Complicated
Posted: September 12, 2019, 8:51 PM


Posts: 3
Joined: September 12, 2019



Our daughter was diagnosed with bipolar disorder at 19 yrs, 1st hospital stay in psych, although there was some drug use then. Moved on to heroin, has been on and off for 10 years, several stints in rehab, recovery houses. Consistently attended NA meetings, had a number of sponsors. In between, finished college, had a number of jobs. She was living with us and working last year when she relapsed-went to rehab for a month out of state and was then referred to a TC / recovery house. She stayed clean but became involved with a male member of the program with a long criminal history, and she was asked to leave. She opted to stay in the state. At the time, had a good job and was able to pay all her expenses. The boyfriend moved in with her and stole everything she had and she supported his habit- it appears that she's not using any drugs. He was on parole at the time. They got involved in at least one robbery. She is free on bail, he's still incarcerated. AND she's PREGNANT She insists on maintaining their relationship and visits him in jail. Sentencing is next month for both of them. It doesn't look as though she'll go to jail She has a small income from unemployment (she lost her job too)and has applied for Medicaid, food stamps, etc though it hasn't come through yet. We have helped her temporarily with some rent, food, and Lyft rides (her car was repossessed).
Here's the issue-we want to find a way to disconnect from her financially but we are concerned for our grandchild. If the boyfriend gets out of jail we can let their relationship take its course but if he stays in jail, she may stay where she is and be alone or she may return to the area where we live, but she can't live with us. We are just not sure how much to provide or what our role is under the circumstances.
Any thoughts or feedback would be greatly appreciated-
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Posted: September 12, 2019, 11:17 PM


Posts: 324
Joined: November 16, 2017



I just wanted to say welcome. I have no grandchildren involved and I hope I never do, because that has to be doubly heart-wrenching. I know others on here can discuss there experiences with grandkids. It does add a layer of complexity and a layer of sadness. I am not sure what I would do.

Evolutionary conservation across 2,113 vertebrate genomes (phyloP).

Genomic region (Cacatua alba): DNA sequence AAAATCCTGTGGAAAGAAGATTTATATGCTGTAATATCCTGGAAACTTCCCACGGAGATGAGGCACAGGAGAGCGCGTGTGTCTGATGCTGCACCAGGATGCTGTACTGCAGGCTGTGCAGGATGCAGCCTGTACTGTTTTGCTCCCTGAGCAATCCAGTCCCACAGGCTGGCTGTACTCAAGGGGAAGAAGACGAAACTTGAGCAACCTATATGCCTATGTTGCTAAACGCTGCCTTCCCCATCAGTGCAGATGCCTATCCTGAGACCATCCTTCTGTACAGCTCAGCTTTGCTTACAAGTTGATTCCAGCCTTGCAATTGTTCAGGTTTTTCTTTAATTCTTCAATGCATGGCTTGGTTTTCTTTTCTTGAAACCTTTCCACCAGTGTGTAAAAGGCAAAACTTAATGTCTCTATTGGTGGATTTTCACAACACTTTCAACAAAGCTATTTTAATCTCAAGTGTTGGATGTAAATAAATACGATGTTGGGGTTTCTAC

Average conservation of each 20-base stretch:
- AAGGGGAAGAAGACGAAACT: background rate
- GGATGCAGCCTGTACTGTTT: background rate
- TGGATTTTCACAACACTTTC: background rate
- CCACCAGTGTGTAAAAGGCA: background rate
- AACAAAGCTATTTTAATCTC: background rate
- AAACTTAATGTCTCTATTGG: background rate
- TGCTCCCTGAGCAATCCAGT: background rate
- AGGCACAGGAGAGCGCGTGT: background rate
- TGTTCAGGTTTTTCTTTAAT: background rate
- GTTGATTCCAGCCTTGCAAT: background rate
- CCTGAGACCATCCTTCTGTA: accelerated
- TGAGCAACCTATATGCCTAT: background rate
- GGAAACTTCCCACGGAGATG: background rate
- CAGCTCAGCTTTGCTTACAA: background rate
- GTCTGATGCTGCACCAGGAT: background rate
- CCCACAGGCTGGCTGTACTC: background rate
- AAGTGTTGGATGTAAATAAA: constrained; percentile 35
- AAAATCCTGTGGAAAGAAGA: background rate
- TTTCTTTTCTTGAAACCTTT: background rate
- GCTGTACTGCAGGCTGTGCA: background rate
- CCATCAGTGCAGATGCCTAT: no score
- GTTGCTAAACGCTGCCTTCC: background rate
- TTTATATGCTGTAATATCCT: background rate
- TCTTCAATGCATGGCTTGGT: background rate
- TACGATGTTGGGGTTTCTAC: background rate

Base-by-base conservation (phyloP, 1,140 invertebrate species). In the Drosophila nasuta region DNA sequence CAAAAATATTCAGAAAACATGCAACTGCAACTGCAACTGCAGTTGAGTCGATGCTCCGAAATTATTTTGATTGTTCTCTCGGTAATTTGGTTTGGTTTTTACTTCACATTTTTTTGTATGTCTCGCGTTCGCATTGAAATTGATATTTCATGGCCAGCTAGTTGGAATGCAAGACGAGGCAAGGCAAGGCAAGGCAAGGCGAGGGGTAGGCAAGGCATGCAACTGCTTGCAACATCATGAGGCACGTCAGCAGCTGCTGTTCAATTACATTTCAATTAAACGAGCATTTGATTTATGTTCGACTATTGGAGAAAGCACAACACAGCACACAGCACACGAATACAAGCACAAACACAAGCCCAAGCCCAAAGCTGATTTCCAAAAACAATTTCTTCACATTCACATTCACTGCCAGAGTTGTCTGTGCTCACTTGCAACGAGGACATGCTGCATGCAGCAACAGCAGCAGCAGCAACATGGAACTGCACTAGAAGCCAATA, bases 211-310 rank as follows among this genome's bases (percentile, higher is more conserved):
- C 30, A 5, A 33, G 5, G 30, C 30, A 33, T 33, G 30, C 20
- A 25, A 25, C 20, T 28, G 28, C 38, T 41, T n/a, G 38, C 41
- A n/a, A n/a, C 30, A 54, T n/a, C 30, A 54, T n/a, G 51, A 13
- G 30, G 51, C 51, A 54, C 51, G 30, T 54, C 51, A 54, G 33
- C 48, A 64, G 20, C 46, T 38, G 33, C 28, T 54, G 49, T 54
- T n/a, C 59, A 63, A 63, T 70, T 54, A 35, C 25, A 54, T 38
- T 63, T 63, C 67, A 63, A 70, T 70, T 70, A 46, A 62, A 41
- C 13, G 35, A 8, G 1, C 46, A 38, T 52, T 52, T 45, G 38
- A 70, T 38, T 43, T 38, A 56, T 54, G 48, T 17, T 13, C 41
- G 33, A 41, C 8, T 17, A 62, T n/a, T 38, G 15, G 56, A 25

I mostly wanted to welcome you and say, "We're here for you." Keep posting and sharing. It really does help. Sometimes this is the only place I can go where I KNOW people understand.
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Posted: September 13, 2019, 7:04 PM


Posts: 3
Joined: September 12, 2019



Thank you!
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Posted: September 13, 2019, 9:16 PM


Posts: 1568
Joined: June 27, 2016



Hello Your daughter’s situation is complicated. The rule of helping is only if they are sober. Hard to stick to especially when we star out paying things like rent.

It iis shocking how little we can give and the train keeps rolling. This year we kicked our son out at beginning of March and cut off contact. It still took 2 1/2 months of living on street or with other addicts before he was arrested and the crazy train came to a halt.

Unfortunate that your daughter is pregnant by such an awful person.

The only thing I can think of is for her to be in a sober living situation. Where she can take care of herself without being alone. Look up resources at the websites TAM - the addicts mom and SmartRecovery.org

If she is in a sober living house - only with women, you can have a bit of peace that she is sober.